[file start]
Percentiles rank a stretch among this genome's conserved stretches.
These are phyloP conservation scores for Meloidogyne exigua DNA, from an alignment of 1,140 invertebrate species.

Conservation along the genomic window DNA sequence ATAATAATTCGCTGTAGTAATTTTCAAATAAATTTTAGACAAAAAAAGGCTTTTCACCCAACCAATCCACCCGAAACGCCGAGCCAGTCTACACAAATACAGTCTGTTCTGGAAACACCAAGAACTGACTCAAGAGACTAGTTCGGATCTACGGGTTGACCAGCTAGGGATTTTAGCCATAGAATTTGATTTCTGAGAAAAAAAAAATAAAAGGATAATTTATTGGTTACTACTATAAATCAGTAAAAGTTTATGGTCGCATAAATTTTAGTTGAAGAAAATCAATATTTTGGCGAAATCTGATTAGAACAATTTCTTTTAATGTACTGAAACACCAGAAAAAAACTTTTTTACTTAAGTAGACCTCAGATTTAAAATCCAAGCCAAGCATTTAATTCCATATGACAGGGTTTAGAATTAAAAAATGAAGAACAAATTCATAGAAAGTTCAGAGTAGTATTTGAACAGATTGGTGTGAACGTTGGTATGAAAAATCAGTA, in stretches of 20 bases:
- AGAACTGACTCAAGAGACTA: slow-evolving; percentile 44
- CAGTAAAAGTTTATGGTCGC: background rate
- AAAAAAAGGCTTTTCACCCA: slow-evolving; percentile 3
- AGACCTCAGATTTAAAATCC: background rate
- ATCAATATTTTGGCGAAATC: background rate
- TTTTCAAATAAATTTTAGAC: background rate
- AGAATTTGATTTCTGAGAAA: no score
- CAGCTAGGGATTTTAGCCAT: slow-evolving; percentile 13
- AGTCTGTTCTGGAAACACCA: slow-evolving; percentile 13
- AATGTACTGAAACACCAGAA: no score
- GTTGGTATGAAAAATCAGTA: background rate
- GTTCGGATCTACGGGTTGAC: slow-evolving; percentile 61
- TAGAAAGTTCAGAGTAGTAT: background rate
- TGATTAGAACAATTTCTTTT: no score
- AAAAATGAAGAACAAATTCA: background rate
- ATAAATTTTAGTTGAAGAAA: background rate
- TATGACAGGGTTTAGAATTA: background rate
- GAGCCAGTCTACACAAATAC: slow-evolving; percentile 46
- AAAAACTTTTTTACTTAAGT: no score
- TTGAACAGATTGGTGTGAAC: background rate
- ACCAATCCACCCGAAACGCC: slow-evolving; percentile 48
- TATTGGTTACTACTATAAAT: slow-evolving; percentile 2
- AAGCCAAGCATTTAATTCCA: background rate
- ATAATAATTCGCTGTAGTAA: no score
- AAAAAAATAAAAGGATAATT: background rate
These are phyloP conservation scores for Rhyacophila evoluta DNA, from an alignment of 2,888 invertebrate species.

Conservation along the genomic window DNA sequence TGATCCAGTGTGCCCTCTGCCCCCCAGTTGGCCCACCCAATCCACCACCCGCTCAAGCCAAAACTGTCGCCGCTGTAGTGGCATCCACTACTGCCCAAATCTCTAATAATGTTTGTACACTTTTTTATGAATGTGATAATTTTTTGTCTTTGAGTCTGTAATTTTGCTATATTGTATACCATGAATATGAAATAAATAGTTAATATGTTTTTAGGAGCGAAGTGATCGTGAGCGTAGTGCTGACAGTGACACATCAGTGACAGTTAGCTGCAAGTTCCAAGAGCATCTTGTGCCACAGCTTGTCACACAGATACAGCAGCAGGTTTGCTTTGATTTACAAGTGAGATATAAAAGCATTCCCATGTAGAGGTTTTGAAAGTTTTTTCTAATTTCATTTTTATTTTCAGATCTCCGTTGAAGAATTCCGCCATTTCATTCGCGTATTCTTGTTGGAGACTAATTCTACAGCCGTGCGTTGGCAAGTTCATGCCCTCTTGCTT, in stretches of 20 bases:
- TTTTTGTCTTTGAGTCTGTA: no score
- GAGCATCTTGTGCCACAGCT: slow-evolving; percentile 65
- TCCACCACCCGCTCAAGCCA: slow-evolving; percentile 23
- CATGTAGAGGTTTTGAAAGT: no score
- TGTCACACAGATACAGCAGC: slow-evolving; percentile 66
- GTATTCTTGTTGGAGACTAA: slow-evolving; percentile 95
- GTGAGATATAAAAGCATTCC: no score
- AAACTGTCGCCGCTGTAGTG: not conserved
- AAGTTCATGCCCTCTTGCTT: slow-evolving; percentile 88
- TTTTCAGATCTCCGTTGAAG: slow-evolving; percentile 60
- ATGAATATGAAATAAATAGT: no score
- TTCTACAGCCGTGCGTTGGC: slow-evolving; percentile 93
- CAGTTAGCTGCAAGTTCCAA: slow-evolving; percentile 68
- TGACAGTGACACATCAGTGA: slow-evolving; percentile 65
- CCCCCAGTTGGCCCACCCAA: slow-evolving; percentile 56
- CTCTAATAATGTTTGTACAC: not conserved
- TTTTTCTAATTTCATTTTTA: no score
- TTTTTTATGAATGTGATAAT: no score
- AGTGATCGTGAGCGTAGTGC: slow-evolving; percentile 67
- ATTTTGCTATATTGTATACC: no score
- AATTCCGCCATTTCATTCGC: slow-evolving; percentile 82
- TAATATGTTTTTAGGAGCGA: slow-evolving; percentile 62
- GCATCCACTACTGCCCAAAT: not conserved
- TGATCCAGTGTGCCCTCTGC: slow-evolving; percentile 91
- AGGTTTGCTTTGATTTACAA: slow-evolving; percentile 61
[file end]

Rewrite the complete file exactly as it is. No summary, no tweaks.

Percentiles rank a stretch among this genome's conserved stretches.
These are phyloP conservation scores for Meloidogyne exigua DNA, from an alignment of 1,140 invertebrate species.

Conservation along the genomic window DNA sequence ATAATAATTCGCTGTAGTAATTTTCAAATAAATTTTAGACAAAAAAAGGCTTTTCACCCAACCAATCCACCCGAAACGCCGAGCCAGTCTACACAAATACAGTCTGTTCTGGAAACACCAAGAACTGACTCAAGAGACTAGTTCGGATCTACGGGTTGACCAGCTAGGGATTTTAGCCATAGAATTTGATTTCTGAGAAAAAAAAAATAAAAGGATAATTTATTGGTTACTACTATAAATCAGTAAAAGTTTATGGTCGCATAAATTTTAGTTGAAGAAAATCAATATTTTGGCGAAATCTGATTAGAACAATTTCTTTTAATGTACTGAAACACCAGAAAAAAACTTTTTTACTTAAGTAGACCTCAGATTTAAAATCCAAGCCAAGCATTTAATTCCATATGACAGGGTTTAGAATTAAAAAATGAAGAACAAATTCATAGAAAGTTCAGAGTAGTATTTGAACAGATTGGTGTGAACGTTGGTATGAAAAATCAGTA, in stretches of 20 bases:
- AGAACTGACTCAAGAGACTA: slow-evolving; percentile 44
- CAGTAAAAGTTTATGGTCGC: background rate
- AAAAAAAGGCTTTTCACCCA: slow-evolving; percentile 3
- AGACCTCAGATTTAAAATCC: background rate
- ATCAATATTTTGGCGAAATC: background rate
- TTTTCAAATAAATTTTAGAC: background rate
- AGAATTTGATTTCTGAGAAA: no score
- CAGCTAGGGATTTTAGCCAT: slow-evolving; percentile 13
- AGTCTGTTCTGGAAACACCA: slow-evolving; percentile 13
- AATGTACTGAAACACCAGAA: no score
- GTTGGTATGAAAAATCAGTA: background rate
- GTTCGGATCTACGGGTTGAC: slow-evolving; percentile 61
- TAGAAAGTTCAGAGTAGTAT: background rate
- TGATTAGAACAATTTCTTTT: no score
- AAAAATGAAGAACAAATTCA: background rate
- ATAAATTTTAGTTGAAGAAA: background rate
- TATGACAGGGTTTAGAATTA: background rate
- GAGCCAGTCTACACAAATAC: slow-evolving; percentile 46
- AAAAACTTTTTTACTTAAGT: no score
- TTGAACAGATTGGTGTGAAC: background rate
- ACCAATCCACCCGAAACGCC: slow-evolving; percentile 48
- TATTGGTTACTACTATAAAT: slow-evolving; percentile 2
- AAGCCAAGCATTTAATTCCA: background rate
- ATAATAATTCGCTGTAGTAA: no score
- AAAAAAATAAAAGGATAATT: background rate
These are phyloP conservation scores for Rhyacophila evoluta DNA, from an alignment of 2,888 invertebrate species.

Conservation along the genomic window DNA sequence TGATCCAGTGTGCCCTCTGCCCCCCAGTTGGCCCACCCAATCCACCACCCGCTCAAGCCAAAACTGTCGCCGCTGTAGTGGCATCCACTACTGCCCAAATCTCTAATAATGTTTGTACACTTTTTTATGAATGTGATAATTTTTTGTCTTTGAGTCTGTAATTTTGCTATATTGTATACCATGAATATGAAATAAATAGTTAATATGTTTTTAGGAGCGAAGTGATCGTGAGCGTAGTGCTGACAGTGACACATCAGTGACAGTTAGCTGCAAGTTCCAAGAGCATCTTGTGCCACAGCTTGTCACACAGATACAGCAGCAGGTTTGCTTTGATTTACAAGTGAGATATAAAAGCATTCCCATGTAGAGGTTTTGAAAGTTTTTTCTAATTTCATTTTTATTTTCAGATCTCCGTTGAAGAATTCCGCCATTTCATTCGCGTATTCTTGTTGGAGACTAATTCTACAGCCGTGCGTTGGCAAGTTCATGCCCTCTTGCTT, in stretches of 20 bases:
- TTTTTGTCTTTGAGTCTGTA: no score
- GAGCATCTTGTGCCACAGCT: slow-evolving; percentile 65
- TCCACCACCCGCTCAAGCCA: slow-evolving; percentile 23
- CATGTAGAGGTTTTGAAAGT: no score
- TGTCACACAGATACAGCAGC: slow-evolving; percentile 66
- GTATTCTTGTTGGAGACTAA: slow-evolving; percentile 95
- GTGAGATATAAAAGCATTCC: no score
- AAACTGTCGCCGCTGTAGTG: not conserved
- AAGTTCATGCCCTCTTGCTT: slow-evolving; percentile 88
- TTTTCAGATCTCCGTTGAAG: slow-evolving; percentile 60
- ATGAATATGAAATAAATAGT: no score
- TTCTACAGCCGTGCGTTGGC: slow-evolving; percentile 93
- CAGTTAGCTGCAAGTTCCAA: slow-evolving; percentile 68
- TGACAGTGACACATCAGTGA: slow-evolving; percentile 65
- CCCCCAGTTGGCCCACCCAA: slow-evolving; percentile 56
- CTCTAATAATGTTTGTACAC: not conserved
- TTTTTCTAATTTCATTTTTA: no score
- TTTTTTATGAATGTGATAAT: no score
- AGTGATCGTGAGCGTAGTGC: slow-evolving; percentile 67
- ATTTTGCTATATTGTATACC: no score
- AATTCCGCCATTTCATTCGC: slow-evolving; percentile 82
- TAATATGTTTTTAGGAGCGA: slow-evolving; percentile 62
- GCATCCACTACTGCCCAAAT: not conserved
- TGATCCAGTGTGCCCTCTGC: slow-evolving; percentile 91
- AGGTTTGCTTTGATTTACAA: slow-evolving; percentile 61